I sent the gematria interpretation to Rabbi Yitzchak Seltzer, Reb Yitz, a first time runner and a super guy.

Reb Yitz wrote me: "my number is 1212”.

 He went on to say:

“Besides representing the 12 שבטים [tribes] it is the gematria of והבאתי אתכם אל הארץ which means "and I have brought you to the Land (of Israel)" for all the olim out there."

 I wrote him back:

"You got a winner.

My number 174 = 1+7+4 = 12.

So I'll piggyback on your interpretation. Thanks".

 There I was at the starting line armed with the Tarahurama technique (far from mastered) and positive Torah feedback (also far from mastered), all primed and rearing to go.  There was no firing of a starting pistol; that sort of thing can be misinterpreted here with everyone scattering for cover.  The Race Manager just said “GO”, and off we went, probably 1,500 of us, including a contingent of Nahariya English speakers.

 One more thing: One of the best parts of the race was before it actually began, when I had a drink of water and some dates and did the blessing "לישב בסוכה" in the municipal succah.  A municipal succah, would you believe?  Israel sure is an incredible place.

I was happy to cross the finish line, but admittedly feeling a little empty. The race had ended a bit too soon for me, at least in my head.  My brain was saying that I could have gone further or maybe I could have gone faster.  Of course my body was countering with “Please Sir may I have some  more Motrin, please”.  Yeah, it was going to be a four or more Motrin day.  But just you wait till next year.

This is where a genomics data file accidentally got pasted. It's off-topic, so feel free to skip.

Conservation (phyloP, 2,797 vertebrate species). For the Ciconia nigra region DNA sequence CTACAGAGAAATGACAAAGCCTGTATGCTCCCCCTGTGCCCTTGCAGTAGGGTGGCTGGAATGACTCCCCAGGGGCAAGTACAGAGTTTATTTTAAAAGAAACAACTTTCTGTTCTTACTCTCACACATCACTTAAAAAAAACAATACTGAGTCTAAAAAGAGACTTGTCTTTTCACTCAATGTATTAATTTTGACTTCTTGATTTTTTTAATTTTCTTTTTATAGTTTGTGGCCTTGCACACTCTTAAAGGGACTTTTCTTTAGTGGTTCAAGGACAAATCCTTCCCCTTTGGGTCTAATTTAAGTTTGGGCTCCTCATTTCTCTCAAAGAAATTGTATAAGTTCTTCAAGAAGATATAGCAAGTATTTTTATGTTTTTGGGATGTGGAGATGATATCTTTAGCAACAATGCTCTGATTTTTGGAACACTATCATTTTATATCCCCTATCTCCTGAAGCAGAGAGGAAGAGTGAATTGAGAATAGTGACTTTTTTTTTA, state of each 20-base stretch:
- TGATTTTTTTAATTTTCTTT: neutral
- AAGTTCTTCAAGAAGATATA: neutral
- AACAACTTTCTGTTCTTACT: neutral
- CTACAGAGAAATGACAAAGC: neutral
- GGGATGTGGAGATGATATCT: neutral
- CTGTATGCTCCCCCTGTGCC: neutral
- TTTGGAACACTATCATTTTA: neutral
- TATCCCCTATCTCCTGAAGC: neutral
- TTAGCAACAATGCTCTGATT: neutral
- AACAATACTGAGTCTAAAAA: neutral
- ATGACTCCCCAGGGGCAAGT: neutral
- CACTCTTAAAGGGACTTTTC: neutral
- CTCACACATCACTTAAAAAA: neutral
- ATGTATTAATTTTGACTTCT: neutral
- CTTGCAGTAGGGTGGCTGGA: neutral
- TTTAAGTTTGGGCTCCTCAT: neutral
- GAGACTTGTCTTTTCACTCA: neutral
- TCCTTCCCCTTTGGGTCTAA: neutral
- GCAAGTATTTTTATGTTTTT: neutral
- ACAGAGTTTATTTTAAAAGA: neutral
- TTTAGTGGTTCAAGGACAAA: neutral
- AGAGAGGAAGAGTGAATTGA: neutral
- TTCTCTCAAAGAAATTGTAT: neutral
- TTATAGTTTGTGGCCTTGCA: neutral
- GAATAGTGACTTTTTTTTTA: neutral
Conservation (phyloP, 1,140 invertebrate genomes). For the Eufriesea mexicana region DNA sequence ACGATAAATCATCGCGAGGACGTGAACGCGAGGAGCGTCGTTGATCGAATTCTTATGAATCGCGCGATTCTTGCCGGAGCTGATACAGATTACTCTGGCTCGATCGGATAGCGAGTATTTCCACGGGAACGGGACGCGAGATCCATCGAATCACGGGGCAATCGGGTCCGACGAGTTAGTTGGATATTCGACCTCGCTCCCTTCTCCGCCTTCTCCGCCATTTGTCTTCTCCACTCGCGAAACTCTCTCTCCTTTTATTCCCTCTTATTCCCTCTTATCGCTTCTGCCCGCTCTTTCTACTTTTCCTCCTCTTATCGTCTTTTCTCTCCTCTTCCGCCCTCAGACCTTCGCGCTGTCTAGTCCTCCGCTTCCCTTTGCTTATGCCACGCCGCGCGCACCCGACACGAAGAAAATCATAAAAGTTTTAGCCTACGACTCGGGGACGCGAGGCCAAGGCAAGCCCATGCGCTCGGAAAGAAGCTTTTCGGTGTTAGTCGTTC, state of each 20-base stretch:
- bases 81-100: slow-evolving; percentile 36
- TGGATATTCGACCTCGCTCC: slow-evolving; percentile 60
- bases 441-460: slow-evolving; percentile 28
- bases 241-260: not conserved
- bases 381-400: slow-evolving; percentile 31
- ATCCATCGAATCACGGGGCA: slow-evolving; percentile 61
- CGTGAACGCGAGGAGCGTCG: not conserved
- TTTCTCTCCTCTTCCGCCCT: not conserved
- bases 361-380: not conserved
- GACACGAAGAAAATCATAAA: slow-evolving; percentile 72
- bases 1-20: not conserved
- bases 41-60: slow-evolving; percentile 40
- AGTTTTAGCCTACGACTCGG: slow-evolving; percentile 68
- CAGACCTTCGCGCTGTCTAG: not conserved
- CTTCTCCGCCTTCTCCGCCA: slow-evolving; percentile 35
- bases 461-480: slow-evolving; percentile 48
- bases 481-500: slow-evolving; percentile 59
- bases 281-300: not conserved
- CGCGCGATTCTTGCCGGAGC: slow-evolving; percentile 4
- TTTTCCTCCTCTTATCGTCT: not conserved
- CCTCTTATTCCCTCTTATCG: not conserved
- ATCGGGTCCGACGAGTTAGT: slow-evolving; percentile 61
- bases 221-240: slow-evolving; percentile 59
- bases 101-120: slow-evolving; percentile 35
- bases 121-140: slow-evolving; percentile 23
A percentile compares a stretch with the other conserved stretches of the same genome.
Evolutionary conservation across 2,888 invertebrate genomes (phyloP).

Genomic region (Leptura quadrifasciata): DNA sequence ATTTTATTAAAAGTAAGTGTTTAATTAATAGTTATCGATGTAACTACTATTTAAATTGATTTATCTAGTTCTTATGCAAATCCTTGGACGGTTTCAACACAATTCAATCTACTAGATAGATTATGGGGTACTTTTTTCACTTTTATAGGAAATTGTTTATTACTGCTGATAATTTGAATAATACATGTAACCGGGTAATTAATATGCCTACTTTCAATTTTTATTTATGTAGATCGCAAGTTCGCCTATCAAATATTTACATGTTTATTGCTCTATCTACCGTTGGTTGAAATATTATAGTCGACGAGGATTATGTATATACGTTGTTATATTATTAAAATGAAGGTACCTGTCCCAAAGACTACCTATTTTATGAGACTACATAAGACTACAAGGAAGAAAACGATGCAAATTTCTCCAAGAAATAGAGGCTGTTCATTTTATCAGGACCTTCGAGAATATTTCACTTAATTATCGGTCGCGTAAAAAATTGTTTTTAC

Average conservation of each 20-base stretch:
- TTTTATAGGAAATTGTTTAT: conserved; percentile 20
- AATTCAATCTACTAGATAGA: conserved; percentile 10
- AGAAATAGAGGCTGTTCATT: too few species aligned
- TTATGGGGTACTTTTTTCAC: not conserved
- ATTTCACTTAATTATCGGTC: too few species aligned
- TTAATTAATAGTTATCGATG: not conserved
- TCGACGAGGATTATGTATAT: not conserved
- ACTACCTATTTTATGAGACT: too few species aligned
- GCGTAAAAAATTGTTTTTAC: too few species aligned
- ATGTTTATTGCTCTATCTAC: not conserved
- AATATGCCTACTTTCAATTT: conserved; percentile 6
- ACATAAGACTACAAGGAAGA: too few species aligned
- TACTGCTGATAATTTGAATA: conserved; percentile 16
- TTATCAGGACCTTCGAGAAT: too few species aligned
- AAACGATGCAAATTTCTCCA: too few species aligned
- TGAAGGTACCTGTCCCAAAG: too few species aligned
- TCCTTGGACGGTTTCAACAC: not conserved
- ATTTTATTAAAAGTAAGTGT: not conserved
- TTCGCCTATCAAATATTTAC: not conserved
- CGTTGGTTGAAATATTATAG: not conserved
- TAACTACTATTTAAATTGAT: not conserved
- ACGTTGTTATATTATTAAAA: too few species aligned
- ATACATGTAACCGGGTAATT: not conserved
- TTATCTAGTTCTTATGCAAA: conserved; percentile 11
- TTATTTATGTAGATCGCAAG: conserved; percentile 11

Relevant to your professional network? Please share on Linkedin
Disclaimer: The views and opinions expressed in this blog article are those of the author(s) and do not necessarily reflect the official position or viewpoint of The Jerusalem Post. Blog authors are NOT employees, freelance or salaried, of The Jerusalem Post.

Think others should know about this? Please share